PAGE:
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Chartered Flight Takes Tinubu, Ministers To Saudi Arabia As Presidential Jet ‘Breaks Down’

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Breaking: President Tinubu Departs For Qatar (Video)

President Bola Ahmed Tinubu’s recent trip to an economic summit in Saudi Arabia was allegedly marred by a series of aircraft mishaps, forcing him to rely on commercial aviation operators and charter jets to reach his destination.

The president’s main luxury jet, a Boeing 737 business jet class operated by the Nigerian Air Force 001, has been under maintenance for several weeks, while a second aircraft developed technical issues, including an oxygen leak, in the Netherlands, according to Peoples Gazette.

As a result, President Tinubu and his delegation had to leave behind the Nigerian government aircraft and use a charter jet company to facilitate their onward journey to Saudi Arabia for the World Economic Forum in Riyadh.

The president and some of his aides traveled on a Falcon 8X 9H-GRC private jet, while others, including ministers and high-ranking officials, used separate support aircraft and commercial airlines.

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This incident is not the first for the presidential air fleet, which has been plagued by maintenance issues and repairs over the years. According to records, the Boeing 737 has been taken for extensive repairs at least seven times over the past three years, with over $8 million spent fixing the plane since December 2022 alone.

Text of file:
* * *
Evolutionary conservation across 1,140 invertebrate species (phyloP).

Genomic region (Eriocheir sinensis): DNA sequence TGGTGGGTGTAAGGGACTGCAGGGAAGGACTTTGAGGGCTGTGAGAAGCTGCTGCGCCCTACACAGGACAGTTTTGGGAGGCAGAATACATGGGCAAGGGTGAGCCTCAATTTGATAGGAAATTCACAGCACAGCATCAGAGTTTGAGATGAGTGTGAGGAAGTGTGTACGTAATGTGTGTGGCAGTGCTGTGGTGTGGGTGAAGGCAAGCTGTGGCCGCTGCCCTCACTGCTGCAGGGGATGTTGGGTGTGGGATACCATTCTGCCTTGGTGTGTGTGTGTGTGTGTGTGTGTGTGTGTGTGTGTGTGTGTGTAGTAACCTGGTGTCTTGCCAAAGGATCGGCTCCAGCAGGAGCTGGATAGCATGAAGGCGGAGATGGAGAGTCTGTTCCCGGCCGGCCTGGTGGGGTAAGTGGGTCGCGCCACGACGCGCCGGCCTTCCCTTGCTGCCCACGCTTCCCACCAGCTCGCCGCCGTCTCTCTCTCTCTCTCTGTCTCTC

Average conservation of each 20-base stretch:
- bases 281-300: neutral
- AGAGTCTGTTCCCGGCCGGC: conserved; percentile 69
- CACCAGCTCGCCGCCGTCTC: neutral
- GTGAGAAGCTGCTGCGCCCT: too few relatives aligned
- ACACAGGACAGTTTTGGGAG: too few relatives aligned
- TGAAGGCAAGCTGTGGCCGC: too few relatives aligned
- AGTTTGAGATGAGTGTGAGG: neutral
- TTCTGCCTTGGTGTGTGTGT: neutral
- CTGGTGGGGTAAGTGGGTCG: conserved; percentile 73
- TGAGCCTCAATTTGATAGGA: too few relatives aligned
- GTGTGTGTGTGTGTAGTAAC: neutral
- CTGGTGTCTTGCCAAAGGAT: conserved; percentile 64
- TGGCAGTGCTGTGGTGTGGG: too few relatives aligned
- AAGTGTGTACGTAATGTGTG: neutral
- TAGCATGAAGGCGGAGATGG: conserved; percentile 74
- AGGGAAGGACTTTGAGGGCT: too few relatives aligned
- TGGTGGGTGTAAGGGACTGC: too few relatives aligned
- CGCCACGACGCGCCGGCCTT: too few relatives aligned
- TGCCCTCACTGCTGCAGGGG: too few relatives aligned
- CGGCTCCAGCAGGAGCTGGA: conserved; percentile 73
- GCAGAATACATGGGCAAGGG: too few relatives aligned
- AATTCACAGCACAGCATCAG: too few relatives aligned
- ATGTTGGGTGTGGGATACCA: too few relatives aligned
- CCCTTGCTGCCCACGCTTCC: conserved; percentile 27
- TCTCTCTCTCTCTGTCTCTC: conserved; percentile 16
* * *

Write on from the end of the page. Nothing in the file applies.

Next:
The presidential air fleet has a long history of reliability issues, with the current Boeing 737 business jet class operated by the Nigerian Air Force 001 being one of the oldest in the fleet. The plane was ordered by former President Olusegun Obasanjo and delivered on April 14, 2005. It has served all Nigerian presidents in the uninterrupted Fourth Republic, earning a reputation as one of the most iconic features of the Nigerian presidency.

However, the plane’s age and frequent breakdowns have raised concerns among officials and aviation experts. In February 2019, former Vice President Yemi Osinbajo survived a crash while traveling on a chartered helicopter for a scheduled campaign event. Although the report of a formal investigation into the crash was never made public, initial questions were raised about the helicopter’s operators’ poor maintenance culture.

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Since then, concerns have simmered among officials, with many calling for the replacement of the aging planes. “Many of us in this administration are more concerned about the clear danger that the planes are signaling than any ridicule from their frequent breakdowns,” an official said. “We are being told that the planes are old and there should be serious consideration towards their replacement.”

The incident has also sparked debate about the cost of maintaining the presidential air fleet. With over $8 million spent on repairs since December 2022 alone, many are questioning whether it is worth the expense. “It’s a significant amount for a country of 230 million with an unenviable reputation as the world’s poverty capital,” said an aviation expert told Peoples Gazette. “The money could be better spent on other crucial areas of economic development.”

In the meantime, President Tinubu and his delegation have arrived in Saudi Arabia for the World Economic Forum, where they will engage in economic and diplomatic discussions with world leaders.

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George Oshogwe Ogbolu is a Digital Media Strategist | Content Writer | Journalist | New Media Influencer | Proofreader and Editor at Naija News.